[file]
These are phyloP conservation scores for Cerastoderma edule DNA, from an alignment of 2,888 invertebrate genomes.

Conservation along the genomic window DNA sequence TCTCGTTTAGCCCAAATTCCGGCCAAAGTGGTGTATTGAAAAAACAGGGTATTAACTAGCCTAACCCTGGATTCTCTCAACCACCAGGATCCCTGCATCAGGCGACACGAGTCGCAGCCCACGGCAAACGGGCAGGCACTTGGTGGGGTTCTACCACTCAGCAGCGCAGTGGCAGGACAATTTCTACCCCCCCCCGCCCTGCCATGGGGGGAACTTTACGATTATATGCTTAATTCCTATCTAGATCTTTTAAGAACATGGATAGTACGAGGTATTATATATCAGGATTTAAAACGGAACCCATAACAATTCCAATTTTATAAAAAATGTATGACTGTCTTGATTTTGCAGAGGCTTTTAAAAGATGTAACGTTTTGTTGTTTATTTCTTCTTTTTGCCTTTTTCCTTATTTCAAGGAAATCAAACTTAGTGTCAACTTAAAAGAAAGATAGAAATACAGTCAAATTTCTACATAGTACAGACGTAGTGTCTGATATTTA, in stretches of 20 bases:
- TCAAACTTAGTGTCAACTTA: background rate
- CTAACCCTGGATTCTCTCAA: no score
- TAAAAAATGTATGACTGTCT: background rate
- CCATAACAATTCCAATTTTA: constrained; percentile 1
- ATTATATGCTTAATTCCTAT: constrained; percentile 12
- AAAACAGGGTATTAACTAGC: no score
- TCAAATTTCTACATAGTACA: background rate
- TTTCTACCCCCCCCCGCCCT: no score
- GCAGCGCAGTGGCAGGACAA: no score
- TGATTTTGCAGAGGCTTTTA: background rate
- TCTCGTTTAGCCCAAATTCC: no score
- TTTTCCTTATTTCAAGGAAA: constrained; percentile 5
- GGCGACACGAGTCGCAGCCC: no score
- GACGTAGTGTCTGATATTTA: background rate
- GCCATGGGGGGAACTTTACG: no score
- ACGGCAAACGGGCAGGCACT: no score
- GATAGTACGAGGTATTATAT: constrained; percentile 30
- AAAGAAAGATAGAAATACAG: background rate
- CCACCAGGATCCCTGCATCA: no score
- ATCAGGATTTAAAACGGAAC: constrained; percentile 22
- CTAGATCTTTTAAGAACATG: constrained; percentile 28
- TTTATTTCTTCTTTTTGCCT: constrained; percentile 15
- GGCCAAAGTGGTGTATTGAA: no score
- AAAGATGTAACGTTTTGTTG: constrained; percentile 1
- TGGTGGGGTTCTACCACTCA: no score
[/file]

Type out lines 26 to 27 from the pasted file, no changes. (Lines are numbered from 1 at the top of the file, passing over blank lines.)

- AAAGATGTAACGTTTTGTTG: constrained; percentile 1
- TGGTGGGGTTCTACCACTCA: no score